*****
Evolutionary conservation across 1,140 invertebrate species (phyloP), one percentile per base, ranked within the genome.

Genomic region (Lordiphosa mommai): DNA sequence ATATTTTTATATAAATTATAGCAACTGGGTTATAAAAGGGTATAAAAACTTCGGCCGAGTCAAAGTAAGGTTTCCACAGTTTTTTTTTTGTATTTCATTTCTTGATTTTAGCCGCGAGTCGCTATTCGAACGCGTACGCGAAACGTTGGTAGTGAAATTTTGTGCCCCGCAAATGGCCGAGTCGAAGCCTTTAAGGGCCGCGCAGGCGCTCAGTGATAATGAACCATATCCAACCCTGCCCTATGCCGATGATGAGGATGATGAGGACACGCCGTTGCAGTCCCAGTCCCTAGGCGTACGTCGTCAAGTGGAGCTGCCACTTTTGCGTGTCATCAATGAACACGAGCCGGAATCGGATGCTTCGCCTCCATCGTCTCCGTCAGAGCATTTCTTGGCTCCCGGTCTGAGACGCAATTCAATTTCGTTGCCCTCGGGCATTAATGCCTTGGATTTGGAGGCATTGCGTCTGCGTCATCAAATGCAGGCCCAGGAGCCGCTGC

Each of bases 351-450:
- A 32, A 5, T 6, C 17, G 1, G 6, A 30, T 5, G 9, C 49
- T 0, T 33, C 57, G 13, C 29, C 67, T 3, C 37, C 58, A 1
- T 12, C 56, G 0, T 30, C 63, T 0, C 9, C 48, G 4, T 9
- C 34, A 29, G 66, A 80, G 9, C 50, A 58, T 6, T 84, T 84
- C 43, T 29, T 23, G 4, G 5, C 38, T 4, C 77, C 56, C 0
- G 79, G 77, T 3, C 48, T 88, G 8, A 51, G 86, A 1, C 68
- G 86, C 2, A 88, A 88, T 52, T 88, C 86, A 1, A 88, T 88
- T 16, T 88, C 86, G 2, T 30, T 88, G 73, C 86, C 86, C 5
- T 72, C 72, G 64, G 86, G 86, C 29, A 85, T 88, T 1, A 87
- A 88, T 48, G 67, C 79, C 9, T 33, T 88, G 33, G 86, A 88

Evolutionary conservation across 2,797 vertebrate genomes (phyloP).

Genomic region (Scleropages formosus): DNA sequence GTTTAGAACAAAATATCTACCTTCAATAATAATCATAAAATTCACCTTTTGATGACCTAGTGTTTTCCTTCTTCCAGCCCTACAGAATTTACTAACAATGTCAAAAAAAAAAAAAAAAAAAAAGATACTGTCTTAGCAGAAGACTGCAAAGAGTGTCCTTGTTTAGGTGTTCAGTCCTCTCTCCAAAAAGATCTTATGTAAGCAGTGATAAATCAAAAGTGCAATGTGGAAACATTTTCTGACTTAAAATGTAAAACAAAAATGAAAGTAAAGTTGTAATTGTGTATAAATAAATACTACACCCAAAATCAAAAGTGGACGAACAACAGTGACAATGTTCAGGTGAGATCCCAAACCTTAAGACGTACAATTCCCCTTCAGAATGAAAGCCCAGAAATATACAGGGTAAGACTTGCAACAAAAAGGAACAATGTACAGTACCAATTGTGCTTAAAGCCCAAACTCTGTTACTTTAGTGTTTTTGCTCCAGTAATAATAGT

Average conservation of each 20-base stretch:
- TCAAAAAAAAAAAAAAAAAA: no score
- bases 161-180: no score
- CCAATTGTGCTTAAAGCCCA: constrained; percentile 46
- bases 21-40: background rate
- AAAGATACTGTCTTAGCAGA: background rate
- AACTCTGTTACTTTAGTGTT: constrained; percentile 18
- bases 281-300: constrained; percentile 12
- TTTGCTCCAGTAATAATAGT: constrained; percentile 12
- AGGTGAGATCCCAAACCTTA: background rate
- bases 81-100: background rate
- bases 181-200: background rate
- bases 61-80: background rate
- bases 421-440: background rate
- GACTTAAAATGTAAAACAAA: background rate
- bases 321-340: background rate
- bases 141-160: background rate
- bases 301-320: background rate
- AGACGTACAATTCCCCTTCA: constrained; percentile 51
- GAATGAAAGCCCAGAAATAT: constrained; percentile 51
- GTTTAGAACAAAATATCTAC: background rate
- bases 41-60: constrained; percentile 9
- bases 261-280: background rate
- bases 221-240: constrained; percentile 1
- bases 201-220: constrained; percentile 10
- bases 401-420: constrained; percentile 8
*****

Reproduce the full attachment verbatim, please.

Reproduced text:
Evolutionary conservation across 1,140 invertebrate species (phyloP), one percentile per base, ranked within the genome.

Genomic region (Lordiphosa mommai): DNA sequence ATATTTTTATATAAATTATAGCAACTGGGTTATAAAAGGGTATAAAAACTTCGGCCGAGTCAAAGTAAGGTTTCCACAGTTTTTTTTTTGTATTTCATTTCTTGATTTTAGCCGCGAGTCGCTATTCGAACGCGTACGCGAAACGTTGGTAGTGAAATTTTGTGCCCCGCAAATGGCCGAGTCGAAGCCTTTAAGGGCCGCGCAGGCGCTCAGTGATAATGAACCATATCCAACCCTGCCCTATGCCGATGATGAGGATGATGAGGACACGCCGTTGCAGTCCCAGTCCCTAGGCGTACGTCGTCAAGTGGAGCTGCCACTTTTGCGTGTCATCAATGAACACGAGCCGGAATCGGATGCTTCGCCTCCATCGTCTCCGTCAGAGCATTTCTTGGCTCCCGGTCTGAGACGCAATTCAATTTCGTTGCCCTCGGGCATTAATGCCTTGGATTTGGAGGCATTGCGTCTGCGTCATCAAATGCAGGCCCAGGAGCCGCTGC

Each of bases 351-450:
- A 32, A 5, T 6, C 17, G 1, G 6, A 30, T 5, G 9, C 49
- T 0, T 33, C 57, G 13, C 29, C 67, T 3, C 37, C 58, A 1
- T 12, C 56, G 0, T 30, C 63, T 0, C 9, C 48, G 4, T 9
- C 34, A 29, G 66, A 80, G 9, C 50, A 58, T 6, T 84, T 84
- C 43, T 29, T 23, G 4, G 5, C 38, T 4, C 77, C 56, C 0
- G 79, G 77, T 3, C 48, T 88, G 8, A 51, G 86, A 1, C 68
- G 86, C 2, A 88, A 88, T 52, T 88, C 86, A 1, A 88, T 88
- T 16, T 88, C 86, G 2, T 30, T 88, G 73, C 86, C 86, C 5
- T 72, C 72, G 64, G 86, G 86, C 29, A 85, T 88, T 1, A 87
- A 88, T 48, G 67, C 79, C 9, T 33, T 88, G 33, G 86, A 88

Evolutionary conservation across 2,797 vertebrate genomes (phyloP).

Genomic region (Scleropages formosus): DNA sequence GTTTAGAACAAAATATCTACCTTCAATAATAATCATAAAATTCACCTTTTGATGACCTAGTGTTTTCCTTCTTCCAGCCCTACAGAATTTACTAACAATGTCAAAAAAAAAAAAAAAAAAAAAGATACTGTCTTAGCAGAAGACTGCAAAGAGTGTCCTTGTTTAGGTGTTCAGTCCTCTCTCCAAAAAGATCTTATGTAAGCAGTGATAAATCAAAAGTGCAATGTGGAAACATTTTCTGACTTAAAATGTAAAACAAAAATGAAAGTAAAGTTGTAATTGTGTATAAATAAATACTACACCCAAAATCAAAAGTGGACGAACAACAGTGACAATGTTCAGGTGAGATCCCAAACCTTAAGACGTACAATTCCCCTTCAGAATGAAAGCCCAGAAATATACAGGGTAAGACTTGCAACAAAAAGGAACAATGTACAGTACCAATTGTGCTTAAAGCCCAAACTCTGTTACTTTAGTGTTTTTGCTCCAGTAATAATAGT

Average conservation of each 20-base stretch:
- TCAAAAAAAAAAAAAAAAAA: no score
- bases 161-180: no score
- CCAATTGTGCTTAAAGCCCA: constrained; percentile 46
- bases 21-40: background rate
- AAAGATACTGTCTTAGCAGA: background rate
- AACTCTGTTACTTTAGTGTT: constrained; percentile 18
- bases 281-300: constrained; percentile 12
- TTTGCTCCAGTAATAATAGT: constrained; percentile 12
- AGGTGAGATCCCAAACCTTA: background rate
- bases 81-100: background rate
- bases 181-200: background rate
- bases 61-80: background rate
- bases 421-440: background rate
- GACTTAAAATGTAAAACAAA: background rate
- bases 321-340: background rate
- bases 141-160: background rate
- bases 301-320: background rate
- AGACGTACAATTCCCCTTCA: constrained; percentile 51
- GAATGAAAGCCCAGAAATAT: constrained; percentile 51
- GTTTAGAACAAAATATCTAC: background rate
- bases 41-60: constrained; percentile 9
- bases 261-280: background rate
- bases 221-240: constrained; percentile 1
- bases 201-220: constrained; percentile 10
- bases 401-420: constrained; percentile 8